- Specifications and Photos
- Hardware/Software Installation and functionality
- Gaming and Audio Performance
I tried a few FPS and third person shooter games with a normal two channel headphone.
The sound was very precise and the Scout mode helped from time to time when you needed to pick out precisely from where you are being fired upon from. Scout mode isn’t something that I would recommend keeping on for a prolonged period but just for a few moments when you need to precisely need to be aware of enemy fire. Luckily the mode can be easily activated and deactivated on the fly by pressing Alt + O
Non fps games like Real-time strategy and Role Playing games were also a treat as the bass and treble performance was noticeably better than vanilla onboard sound and so those explosions and sword clashes sounded quite nice. Now the scout mode doesn’t work in some of the games I tried though its not needed in RTS games and only a few RPG games would really need the Scout mode.
Since EAX was disabled from Windows Vista onwards all games with EAX support won’t work since this card doesn’t run on Windows XP (where EAX is still supported). However there are a lot of effects and EQs to play with to tweak the sound for each game.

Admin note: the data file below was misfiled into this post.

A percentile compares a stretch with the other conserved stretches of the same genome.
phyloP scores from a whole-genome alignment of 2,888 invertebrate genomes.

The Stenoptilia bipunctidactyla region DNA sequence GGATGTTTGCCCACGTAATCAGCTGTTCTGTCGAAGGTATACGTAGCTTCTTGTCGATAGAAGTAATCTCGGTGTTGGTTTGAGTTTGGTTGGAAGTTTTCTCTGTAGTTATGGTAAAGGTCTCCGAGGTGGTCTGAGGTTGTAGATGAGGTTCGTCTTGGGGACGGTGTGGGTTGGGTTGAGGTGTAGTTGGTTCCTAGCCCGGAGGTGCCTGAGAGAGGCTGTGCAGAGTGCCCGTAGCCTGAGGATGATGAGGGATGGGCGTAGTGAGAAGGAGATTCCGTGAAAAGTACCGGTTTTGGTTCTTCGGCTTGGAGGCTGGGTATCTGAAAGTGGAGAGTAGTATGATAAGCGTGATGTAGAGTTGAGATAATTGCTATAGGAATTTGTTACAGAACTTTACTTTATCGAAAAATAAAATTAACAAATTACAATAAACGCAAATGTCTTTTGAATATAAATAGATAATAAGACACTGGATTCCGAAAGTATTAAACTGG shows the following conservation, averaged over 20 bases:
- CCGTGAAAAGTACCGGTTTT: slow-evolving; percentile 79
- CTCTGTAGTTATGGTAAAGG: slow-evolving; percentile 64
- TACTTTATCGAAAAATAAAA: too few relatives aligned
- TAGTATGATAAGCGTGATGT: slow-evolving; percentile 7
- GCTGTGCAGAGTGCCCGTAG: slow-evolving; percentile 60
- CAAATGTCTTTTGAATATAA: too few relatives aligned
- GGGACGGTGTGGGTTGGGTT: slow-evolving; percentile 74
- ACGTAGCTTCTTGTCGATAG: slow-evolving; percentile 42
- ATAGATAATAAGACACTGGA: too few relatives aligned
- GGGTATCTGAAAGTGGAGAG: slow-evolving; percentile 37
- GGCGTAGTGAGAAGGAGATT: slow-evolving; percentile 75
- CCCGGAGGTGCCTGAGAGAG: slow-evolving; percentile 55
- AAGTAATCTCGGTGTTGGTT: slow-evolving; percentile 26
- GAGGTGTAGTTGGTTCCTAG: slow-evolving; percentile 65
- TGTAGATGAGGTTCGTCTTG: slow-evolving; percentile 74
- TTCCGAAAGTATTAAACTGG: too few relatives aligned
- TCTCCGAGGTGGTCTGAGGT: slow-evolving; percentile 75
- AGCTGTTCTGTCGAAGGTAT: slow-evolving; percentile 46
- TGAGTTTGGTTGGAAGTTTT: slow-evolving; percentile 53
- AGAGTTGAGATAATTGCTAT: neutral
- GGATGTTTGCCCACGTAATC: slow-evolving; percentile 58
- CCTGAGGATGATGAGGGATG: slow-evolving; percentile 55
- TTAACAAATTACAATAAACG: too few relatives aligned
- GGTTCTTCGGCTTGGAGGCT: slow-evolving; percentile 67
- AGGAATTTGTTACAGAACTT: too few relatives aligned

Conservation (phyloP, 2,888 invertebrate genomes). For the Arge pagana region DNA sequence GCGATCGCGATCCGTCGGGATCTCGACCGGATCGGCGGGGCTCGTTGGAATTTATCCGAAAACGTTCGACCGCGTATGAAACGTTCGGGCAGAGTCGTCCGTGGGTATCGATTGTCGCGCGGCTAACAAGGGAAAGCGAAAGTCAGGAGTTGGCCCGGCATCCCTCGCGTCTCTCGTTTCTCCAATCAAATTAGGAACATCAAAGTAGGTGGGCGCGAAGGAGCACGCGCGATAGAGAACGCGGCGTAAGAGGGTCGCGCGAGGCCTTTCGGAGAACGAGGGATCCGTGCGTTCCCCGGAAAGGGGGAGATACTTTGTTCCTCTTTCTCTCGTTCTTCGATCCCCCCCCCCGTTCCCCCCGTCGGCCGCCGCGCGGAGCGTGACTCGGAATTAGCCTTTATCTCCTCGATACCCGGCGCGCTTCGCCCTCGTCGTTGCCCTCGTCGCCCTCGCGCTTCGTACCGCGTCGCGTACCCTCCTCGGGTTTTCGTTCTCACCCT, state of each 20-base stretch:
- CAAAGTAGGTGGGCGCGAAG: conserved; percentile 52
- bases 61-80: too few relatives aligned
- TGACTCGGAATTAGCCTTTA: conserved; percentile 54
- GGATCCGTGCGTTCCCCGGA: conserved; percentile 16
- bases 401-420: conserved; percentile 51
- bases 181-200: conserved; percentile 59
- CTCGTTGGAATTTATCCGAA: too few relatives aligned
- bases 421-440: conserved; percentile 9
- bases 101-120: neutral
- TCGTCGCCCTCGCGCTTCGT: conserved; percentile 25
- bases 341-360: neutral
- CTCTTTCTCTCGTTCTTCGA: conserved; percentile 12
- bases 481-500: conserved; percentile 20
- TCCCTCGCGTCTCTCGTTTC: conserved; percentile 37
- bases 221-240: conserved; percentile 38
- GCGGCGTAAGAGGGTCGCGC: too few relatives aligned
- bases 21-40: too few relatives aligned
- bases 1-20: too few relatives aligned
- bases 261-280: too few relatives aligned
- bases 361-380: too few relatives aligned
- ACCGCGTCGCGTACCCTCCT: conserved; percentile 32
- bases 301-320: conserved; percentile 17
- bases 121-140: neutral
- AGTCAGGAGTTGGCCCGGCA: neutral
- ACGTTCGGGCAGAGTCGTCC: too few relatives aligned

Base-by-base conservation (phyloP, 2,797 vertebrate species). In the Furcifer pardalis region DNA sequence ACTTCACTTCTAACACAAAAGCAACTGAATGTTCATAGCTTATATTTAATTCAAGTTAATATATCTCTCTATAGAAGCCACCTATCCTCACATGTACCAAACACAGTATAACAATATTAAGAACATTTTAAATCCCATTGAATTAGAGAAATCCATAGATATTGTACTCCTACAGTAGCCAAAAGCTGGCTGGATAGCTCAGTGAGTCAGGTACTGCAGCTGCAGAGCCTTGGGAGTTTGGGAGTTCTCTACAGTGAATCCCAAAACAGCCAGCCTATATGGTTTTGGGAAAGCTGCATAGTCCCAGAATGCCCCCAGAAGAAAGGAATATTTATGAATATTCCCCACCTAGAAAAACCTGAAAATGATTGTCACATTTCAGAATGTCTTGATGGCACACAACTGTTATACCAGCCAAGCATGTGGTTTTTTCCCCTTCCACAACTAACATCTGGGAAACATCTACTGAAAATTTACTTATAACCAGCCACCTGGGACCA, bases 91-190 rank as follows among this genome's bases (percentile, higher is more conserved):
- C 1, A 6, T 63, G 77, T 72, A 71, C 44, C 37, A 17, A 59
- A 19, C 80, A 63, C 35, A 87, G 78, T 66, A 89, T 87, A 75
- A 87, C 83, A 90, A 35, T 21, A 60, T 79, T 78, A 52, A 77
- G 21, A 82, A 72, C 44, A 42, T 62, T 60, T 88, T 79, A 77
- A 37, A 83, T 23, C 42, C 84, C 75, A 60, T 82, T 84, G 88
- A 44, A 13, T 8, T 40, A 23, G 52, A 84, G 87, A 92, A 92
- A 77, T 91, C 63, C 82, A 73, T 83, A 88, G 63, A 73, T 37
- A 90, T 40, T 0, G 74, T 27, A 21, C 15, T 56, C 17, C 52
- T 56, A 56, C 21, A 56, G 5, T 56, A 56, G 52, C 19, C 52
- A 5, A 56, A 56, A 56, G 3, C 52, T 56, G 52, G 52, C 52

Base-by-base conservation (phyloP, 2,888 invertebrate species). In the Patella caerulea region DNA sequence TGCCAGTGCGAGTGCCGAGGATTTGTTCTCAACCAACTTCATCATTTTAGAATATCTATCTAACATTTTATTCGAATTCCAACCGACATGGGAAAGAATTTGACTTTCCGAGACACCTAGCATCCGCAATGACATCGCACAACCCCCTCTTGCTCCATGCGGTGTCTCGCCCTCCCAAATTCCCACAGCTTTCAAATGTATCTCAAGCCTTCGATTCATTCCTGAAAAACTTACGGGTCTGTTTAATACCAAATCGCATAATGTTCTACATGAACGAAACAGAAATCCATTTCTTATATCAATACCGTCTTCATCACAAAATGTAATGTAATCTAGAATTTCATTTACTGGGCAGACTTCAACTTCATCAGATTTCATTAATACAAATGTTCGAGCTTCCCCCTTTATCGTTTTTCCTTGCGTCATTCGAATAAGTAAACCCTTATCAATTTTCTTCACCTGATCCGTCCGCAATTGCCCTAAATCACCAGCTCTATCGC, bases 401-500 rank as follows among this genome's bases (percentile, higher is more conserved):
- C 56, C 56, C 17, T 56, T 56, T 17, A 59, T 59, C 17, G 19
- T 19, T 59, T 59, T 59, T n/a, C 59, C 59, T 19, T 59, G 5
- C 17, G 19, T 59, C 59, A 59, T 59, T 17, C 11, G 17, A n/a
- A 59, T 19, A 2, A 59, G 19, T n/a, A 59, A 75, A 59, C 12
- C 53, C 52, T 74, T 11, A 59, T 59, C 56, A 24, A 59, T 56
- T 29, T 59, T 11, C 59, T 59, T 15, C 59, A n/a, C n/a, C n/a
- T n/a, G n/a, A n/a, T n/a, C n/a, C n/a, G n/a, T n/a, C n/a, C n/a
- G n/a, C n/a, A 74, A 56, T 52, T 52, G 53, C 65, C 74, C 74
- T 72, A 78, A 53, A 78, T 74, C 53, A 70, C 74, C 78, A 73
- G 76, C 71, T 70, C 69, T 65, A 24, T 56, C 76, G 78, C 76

Now one of the main USPs of Creatives biggest competitor in this price range – The ASUS Xonar STX/ST was its capable headphone amplifier which actually did a very good job of driving expensive headphones that required a headphone amplifier to sound good.
Creative have now included a headphone amplifier in this Recon 3D soundcard and they claim they can drive headphones upto 600 ohms properly (most headphones start at 32 ohms and the good ones go upto 300 ohms).
Now one difference between the Recon 3D and the ASUS STX is that the STX can change the flavour of the sound at a hardware level via OPAMPs. The OPAMP on the Creative is fixed and cannot be changed. This is a small negative as the default OPAMP on the Creative is very good and I doubt any other OPAMP would improve the sound significantly.
Thankfully Creative have managed to include a very capable headphone amplifier and the two headphones I tried – a Sennehiser HD650 (300 ohms) and a Yamaha YH100 (150 ohms) were very loud at barely 40% power. To give an idea how hard it is to drive these headphones, I can’t get a loud enough sound if I connect these headphones to my onboard sound card at maximum volume.
Coming to audio quality it fares quite decently as well. I compared it to my dedicated audio sound processor – the Music Streamer II which costs around the same as the Recon 3D. After lots of testing I found the differences between the two were barely 10% and I struggled to pick out the differences between the two sound cards. And we have to remember that the Music Streamer II doesn’t have a headphone amplifier nor does it sound that great for gaming so the Recon 3D suddenly seems like very good value for money.